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  • Alcohol And Heart Arrhythmia | Can Drinking Cause Heart Arrhythmia?

    Alcohol And Heart Arrhythmia | Can Drinking Cause Heart Arrhythmia?

    Drinking alcohol can lead to a long-term form of irregular heartbeat, known as atrial fibrillation. Atrial fibrillation was an underlying cause of death in over 25,000 U.S. deaths in 2018.

    Alcohol can affect your heart health in other ways, as it is connected to a higher risk of alcohol cardiomyopathy and forms of cardiovascular disease.

    The effects of alcohol on the heart may be felt right away. It is commonly known that alcohol intake can cause changes in heart rate. These changes are sometimes called “holiday heart syndrome” by non-medical professionals.

    Alcohol & The Risk Of Heart Arrhythmia

    Atrial fibrillation, or AFib, is a form of irregular heartbeat where the chambers of the heart do not beat in time. Atrial fibrillation reduces blood flow and increases blood pressure, which can both lead to heart attacks, strokes, and other problems.

    Alcohol and ethanol can cause hypertension, or high blood pressure, by constricting blood vessels and affecting your nervous system in other ways. High blood pressure is a risk factor for atrial fibrillation. Even moderate alcohol consumption can lead to an increased risk of AFib. 

    The risk of AFib tends to go up if you drink more, and people who practice heavy drinking or regular binge drinking are often at the most risk. Patients who already have heart arrhythmias are at an even higher risk when they drink any amount of alcohol.

    Other Alcohol-Related Heart Problems That Include Arrhythmia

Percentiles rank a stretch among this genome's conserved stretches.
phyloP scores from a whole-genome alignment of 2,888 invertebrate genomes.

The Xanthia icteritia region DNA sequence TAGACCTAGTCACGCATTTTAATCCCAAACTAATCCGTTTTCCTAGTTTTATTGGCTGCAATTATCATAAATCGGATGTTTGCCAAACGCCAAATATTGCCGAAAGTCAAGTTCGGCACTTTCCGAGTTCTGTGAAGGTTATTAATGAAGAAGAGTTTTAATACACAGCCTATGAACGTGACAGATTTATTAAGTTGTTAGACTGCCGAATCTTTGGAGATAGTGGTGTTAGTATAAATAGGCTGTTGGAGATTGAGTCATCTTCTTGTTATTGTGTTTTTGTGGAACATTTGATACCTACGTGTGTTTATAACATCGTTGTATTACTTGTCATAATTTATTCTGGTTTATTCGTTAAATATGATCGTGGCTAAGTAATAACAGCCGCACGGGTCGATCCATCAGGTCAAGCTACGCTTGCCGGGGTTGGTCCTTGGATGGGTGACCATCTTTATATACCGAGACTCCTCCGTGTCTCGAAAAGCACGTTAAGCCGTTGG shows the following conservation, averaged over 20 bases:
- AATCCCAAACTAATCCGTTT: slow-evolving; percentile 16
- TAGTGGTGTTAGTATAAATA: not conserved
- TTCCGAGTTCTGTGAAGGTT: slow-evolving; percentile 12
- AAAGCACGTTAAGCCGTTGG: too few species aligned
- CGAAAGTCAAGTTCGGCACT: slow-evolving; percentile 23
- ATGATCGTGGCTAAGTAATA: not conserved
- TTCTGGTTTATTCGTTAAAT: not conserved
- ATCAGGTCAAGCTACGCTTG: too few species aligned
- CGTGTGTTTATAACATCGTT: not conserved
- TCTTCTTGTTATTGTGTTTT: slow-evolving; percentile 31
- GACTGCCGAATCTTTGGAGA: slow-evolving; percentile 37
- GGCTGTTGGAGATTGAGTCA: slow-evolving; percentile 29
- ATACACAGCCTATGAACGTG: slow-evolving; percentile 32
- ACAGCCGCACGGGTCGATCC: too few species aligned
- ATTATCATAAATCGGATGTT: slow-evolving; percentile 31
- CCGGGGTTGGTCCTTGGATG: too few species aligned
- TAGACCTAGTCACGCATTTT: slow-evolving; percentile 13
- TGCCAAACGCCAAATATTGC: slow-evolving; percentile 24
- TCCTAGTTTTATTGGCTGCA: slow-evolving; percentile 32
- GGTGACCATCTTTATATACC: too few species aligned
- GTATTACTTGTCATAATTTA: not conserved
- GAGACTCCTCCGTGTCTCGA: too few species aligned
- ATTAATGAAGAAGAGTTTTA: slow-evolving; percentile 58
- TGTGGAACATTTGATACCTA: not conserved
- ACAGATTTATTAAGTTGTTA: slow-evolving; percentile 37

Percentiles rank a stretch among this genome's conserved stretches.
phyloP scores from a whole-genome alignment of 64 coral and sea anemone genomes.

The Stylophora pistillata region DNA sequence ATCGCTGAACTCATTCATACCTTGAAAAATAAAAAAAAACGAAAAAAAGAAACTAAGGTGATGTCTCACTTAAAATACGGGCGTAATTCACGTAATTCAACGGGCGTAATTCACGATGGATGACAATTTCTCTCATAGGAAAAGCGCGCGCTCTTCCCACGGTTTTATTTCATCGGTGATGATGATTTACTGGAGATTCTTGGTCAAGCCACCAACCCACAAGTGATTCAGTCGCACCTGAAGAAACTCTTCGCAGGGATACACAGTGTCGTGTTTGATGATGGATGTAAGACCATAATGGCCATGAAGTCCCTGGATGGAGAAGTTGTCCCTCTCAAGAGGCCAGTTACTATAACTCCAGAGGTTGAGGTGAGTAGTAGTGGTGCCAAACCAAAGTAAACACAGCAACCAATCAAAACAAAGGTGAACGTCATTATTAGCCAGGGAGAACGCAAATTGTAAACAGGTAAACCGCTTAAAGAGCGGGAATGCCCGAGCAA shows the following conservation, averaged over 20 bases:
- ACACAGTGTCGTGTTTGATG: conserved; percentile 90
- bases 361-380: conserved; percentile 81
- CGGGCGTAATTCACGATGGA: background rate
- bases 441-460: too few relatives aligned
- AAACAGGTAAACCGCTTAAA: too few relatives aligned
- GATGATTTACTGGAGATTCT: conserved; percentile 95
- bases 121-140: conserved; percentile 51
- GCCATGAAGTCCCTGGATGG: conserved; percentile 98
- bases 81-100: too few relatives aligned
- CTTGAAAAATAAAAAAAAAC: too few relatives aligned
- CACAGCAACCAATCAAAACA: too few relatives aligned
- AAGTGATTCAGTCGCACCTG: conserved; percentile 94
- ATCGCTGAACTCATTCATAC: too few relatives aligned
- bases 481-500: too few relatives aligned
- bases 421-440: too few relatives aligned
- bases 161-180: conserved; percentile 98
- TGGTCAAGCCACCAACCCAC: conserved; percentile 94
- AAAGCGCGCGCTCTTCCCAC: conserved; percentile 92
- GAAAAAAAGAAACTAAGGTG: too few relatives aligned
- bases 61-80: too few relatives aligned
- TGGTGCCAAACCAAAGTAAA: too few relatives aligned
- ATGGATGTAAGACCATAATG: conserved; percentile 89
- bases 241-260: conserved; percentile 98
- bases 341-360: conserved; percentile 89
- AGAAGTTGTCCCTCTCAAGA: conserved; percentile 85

Alcohol affects your cardiovascular system and your nervous system. Changes to these areas can affect your heart health in a number of ways, many of which can include irregular heartbeats.

    Alcoholic Cardiomyopathy

    When alcohol use is involved, a heart rhythm disorder like atrial fibrillation may be a sign of a more serious condition. Alcoholic cardiomyopathy is a serious heart condition where alcohol and ethanol become toxic to the heart muscle itself.

    Cardiomyopathy can sometimes be treated if the patient stops drinking alcohol. Since chronic alcohol abuse can lead to cardiomyopathy, it can be difficult for these patients to stop drinking even if it is good for their health.

    Alcoholic cardiomyopathy can lead to irregular heartbeats, heart failure, heart attacks, and death.

    Cardiovascular Disease/Heart Disease

    It is commonly believed that moderate drinking can actually reduce your risk of heart disease, while heavy drinking can increase your cardiovascular risk. The idea that one glass of wine a day can lead to heart health benefits is commonly passed around in many circles.

    Alcohol can affect cholesterol levels in your bloodstream. Some types of cholesterol can reduce blood clotting and improve blood flow, while other types can hurt these areas. Alcohol is thought to affect both cholesterol levels, though how it does so is still unknown.

    Moderate drinking is linked to improved heart health in both past and recent studies. 

    However, more evidence has come out in recent years to suggest that any amount of alcohol can be bad for your heart, including the increased risk for AFib. More research may be needed to study this relationship.

    Avoiding Alcohol-Induced Heart Problems

    For patients with a preexisting cardiac arrhythmia, staying away from alcohol can help you avoid a flare-up. Any amount of alcohol can immediately affect the heart, which can be dangerous for people with heart conditions.

    Reducing your alcohol intake can help reduce your risk of heart conditions, and can even lead to fewer arrhythmias in patients who have a heart condition. If you drink alcohol regularly and you are worried about your health, you may want professional help to quit.

    To find out if one of our alcohol treatment programs is right for you, contact our helpline today.

    Written by Ark Behavioral Health Editorial Team
    ©2023 Ark National Holdings, LLC. | All Rights Reserved.
    This page does not provide medical advice.
    Medically Reviewed by
    Manish Mishra, MBBS
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